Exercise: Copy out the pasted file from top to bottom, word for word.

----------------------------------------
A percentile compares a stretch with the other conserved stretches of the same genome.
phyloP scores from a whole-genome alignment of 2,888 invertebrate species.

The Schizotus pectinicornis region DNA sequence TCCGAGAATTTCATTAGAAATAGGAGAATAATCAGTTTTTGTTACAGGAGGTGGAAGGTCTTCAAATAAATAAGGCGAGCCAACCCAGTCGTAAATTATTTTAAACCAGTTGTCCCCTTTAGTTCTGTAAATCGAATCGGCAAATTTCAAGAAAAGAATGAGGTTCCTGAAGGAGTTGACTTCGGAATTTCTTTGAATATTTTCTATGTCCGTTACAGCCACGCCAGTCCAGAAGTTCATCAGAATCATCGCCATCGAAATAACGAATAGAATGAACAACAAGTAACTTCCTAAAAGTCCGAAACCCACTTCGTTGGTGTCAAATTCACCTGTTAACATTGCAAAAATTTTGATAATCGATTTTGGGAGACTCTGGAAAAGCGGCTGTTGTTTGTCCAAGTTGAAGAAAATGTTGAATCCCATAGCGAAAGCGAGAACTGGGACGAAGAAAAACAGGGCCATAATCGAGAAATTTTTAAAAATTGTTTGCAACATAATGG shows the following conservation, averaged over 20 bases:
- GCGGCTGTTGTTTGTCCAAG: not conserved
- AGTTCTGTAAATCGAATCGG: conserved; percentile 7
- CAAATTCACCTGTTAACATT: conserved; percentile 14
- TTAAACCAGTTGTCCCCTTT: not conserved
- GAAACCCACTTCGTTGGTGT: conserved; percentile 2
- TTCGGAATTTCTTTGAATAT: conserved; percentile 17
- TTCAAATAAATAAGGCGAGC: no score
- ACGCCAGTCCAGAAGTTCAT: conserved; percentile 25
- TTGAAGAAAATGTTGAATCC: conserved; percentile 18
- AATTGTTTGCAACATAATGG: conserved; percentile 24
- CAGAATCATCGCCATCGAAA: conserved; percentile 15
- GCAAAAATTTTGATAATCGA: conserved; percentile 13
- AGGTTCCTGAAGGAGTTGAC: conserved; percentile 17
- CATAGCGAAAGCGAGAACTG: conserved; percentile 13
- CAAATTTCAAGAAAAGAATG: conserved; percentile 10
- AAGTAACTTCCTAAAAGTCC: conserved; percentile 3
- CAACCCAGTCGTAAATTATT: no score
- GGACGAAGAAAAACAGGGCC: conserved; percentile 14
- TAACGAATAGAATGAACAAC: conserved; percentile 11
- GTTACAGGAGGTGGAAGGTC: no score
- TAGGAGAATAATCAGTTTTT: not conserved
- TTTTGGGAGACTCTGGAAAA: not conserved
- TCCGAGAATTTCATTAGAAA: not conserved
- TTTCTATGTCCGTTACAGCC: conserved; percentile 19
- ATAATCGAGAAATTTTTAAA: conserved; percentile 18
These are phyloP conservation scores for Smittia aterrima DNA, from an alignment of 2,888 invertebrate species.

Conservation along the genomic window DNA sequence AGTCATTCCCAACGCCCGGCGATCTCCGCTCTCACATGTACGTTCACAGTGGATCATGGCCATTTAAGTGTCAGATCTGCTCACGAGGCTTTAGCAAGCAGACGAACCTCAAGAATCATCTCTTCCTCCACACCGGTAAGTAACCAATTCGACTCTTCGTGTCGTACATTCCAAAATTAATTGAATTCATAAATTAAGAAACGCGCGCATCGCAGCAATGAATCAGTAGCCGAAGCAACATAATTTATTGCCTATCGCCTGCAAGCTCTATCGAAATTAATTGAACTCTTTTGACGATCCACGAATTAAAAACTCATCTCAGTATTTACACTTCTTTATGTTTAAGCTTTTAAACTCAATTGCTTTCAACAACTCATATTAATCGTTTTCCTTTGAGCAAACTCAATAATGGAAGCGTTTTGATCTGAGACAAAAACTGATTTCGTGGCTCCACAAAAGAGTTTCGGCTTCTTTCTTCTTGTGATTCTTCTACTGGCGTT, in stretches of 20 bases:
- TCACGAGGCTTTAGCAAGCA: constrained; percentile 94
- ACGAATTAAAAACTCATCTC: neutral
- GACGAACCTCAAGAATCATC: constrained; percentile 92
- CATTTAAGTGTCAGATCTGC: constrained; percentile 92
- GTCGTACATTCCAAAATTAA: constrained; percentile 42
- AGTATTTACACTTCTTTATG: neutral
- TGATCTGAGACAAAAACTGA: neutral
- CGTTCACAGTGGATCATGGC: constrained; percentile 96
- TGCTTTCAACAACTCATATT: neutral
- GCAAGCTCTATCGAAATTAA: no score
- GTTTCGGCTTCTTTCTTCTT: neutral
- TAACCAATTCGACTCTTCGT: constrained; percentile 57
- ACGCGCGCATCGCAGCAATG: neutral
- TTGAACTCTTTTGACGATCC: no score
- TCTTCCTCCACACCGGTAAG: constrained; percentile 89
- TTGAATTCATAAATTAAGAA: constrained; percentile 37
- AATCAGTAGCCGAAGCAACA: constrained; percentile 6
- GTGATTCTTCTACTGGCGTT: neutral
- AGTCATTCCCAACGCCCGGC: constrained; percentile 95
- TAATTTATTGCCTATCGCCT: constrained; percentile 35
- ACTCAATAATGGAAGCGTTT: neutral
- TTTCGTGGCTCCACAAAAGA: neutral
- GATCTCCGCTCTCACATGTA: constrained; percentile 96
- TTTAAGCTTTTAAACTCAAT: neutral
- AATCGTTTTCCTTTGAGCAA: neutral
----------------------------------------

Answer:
A percentile compares a stretch with the other conserved stretches of the same genome.
phyloP scores from a whole-genome alignment of 2,888 invertebrate species.

The Schizotus pectinicornis region DNA sequence TCCGAGAATTTCATTAGAAATAGGAGAATAATCAGTTTTTGTTACAGGAGGTGGAAGGTCTTCAAATAAATAAGGCGAGCCAACCCAGTCGTAAATTATTTTAAACCAGTTGTCCCCTTTAGTTCTGTAAATCGAATCGGCAAATTTCAAGAAAAGAATGAGGTTCCTGAAGGAGTTGACTTCGGAATTTCTTTGAATATTTTCTATGTCCGTTACAGCCACGCCAGTCCAGAAGTTCATCAGAATCATCGCCATCGAAATAACGAATAGAATGAACAACAAGTAACTTCCTAAAAGTCCGAAACCCACTTCGTTGGTGTCAAATTCACCTGTTAACATTGCAAAAATTTTGATAATCGATTTTGGGAGACTCTGGAAAAGCGGCTGTTGTTTGTCCAAGTTGAAGAAAATGTTGAATCCCATAGCGAAAGCGAGAACTGGGACGAAGAAAAACAGGGCCATAATCGAGAAATTTTTAAAAATTGTTTGCAACATAATGG shows the following conservation, averaged over 20 bases:
- GCGGCTGTTGTTTGTCCAAG: not conserved
- AGTTCTGTAAATCGAATCGG: conserved; percentile 7
- CAAATTCACCTGTTAACATT: conserved; percentile 14
- TTAAACCAGTTGTCCCCTTT: not conserved
- GAAACCCACTTCGTTGGTGT: conserved; percentile 2
- TTCGGAATTTCTTTGAATAT: conserved; percentile 17
- TTCAAATAAATAAGGCGAGC: no score
- ACGCCAGTCCAGAAGTTCAT: conserved; percentile 25
- TTGAAGAAAATGTTGAATCC: conserved; percentile 18
- AATTGTTTGCAACATAATGG: conserved; percentile 24
- CAGAATCATCGCCATCGAAA: conserved; percentile 15
- GCAAAAATTTTGATAATCGA: conserved; percentile 13
- AGGTTCCTGAAGGAGTTGAC: conserved; percentile 17
- CATAGCGAAAGCGAGAACTG: conserved; percentile 13
- CAAATTTCAAGAAAAGAATG: conserved; percentile 10
- AAGTAACTTCCTAAAAGTCC: conserved; percentile 3
- CAACCCAGTCGTAAATTATT: no score
- GGACGAAGAAAAACAGGGCC: conserved; percentile 14
- TAACGAATAGAATGAACAAC: conserved; percentile 11
- GTTACAGGAGGTGGAAGGTC: no score
- TAGGAGAATAATCAGTTTTT: not conserved
- TTTTGGGAGACTCTGGAAAA: not conserved
- TCCGAGAATTTCATTAGAAA: not conserved
- TTTCTATGTCCGTTACAGCC: conserved; percentile 19
- ATAATCGAGAAATTTTTAAA: conserved; percentile 18
These are phyloP conservation scores for Smittia aterrima DNA, from an alignment of 2,888 invertebrate species.

Conservation along the genomic window DNA sequence AGTCATTCCCAACGCCCGGCGATCTCCGCTCTCACATGTACGTTCACAGTGGATCATGGCCATTTAAGTGTCAGATCTGCTCACGAGGCTTTAGCAAGCAGACGAACCTCAAGAATCATCTCTTCCTCCACACCGGTAAGTAACCAATTCGACTCTTCGTGTCGTACATTCCAAAATTAATTGAATTCATAAATTAAGAAACGCGCGCATCGCAGCAATGAATCAGTAGCCGAAGCAACATAATTTATTGCCTATCGCCTGCAAGCTCTATCGAAATTAATTGAACTCTTTTGACGATCCACGAATTAAAAACTCATCTCAGTATTTACACTTCTTTATGTTTAAGCTTTTAAACTCAATTGCTTTCAACAACTCATATTAATCGTTTTCCTTTGAGCAAACTCAATAATGGAAGCGTTTTGATCTGAGACAAAAACTGATTTCGTGGCTCCACAAAAGAGTTTCGGCTTCTTTCTTCTTGTGATTCTTCTACTGGCGTT, in stretches of 20 bases:
- TCACGAGGCTTTAGCAAGCA: constrained; percentile 94
- ACGAATTAAAAACTCATCTC: neutral
- GACGAACCTCAAGAATCATC: constrained; percentile 92
- CATTTAAGTGTCAGATCTGC: constrained; percentile 92
- GTCGTACATTCCAAAATTAA: constrained; percentile 42
- AGTATTTACACTTCTTTATG: neutral
- TGATCTGAGACAAAAACTGA: neutral
- CGTTCACAGTGGATCATGGC: constrained; percentile 96
- TGCTTTCAACAACTCATATT: neutral
- GCAAGCTCTATCGAAATTAA: no score
- GTTTCGGCTTCTTTCTTCTT: neutral
- TAACCAATTCGACTCTTCGT: constrained; percentile 57
- ACGCGCGCATCGCAGCAATG: neutral
- TTGAACTCTTTTGACGATCC: no score
- TCTTCCTCCACACCGGTAAG: constrained; percentile 89
- TTGAATTCATAAATTAAGAA: constrained; percentile 37
- AATCAGTAGCCGAAGCAACA: constrained; percentile 6
- GTGATTCTTCTACTGGCGTT: neutral
- AGTCATTCCCAACGCCCGGC: constrained; percentile 95
- TAATTTATTGCCTATCGCCT: constrained; percentile 35
- ACTCAATAATGGAAGCGTTT: neutral
- TTTCGTGGCTCCACAAAAGA: neutral
- GATCTCCGCTCTCACATGTA: constrained; percentile 96
- TTTAAGCTTTTAAACTCAAT: neutral
- AATCGTTTTCCTTTGAGCAA: neutral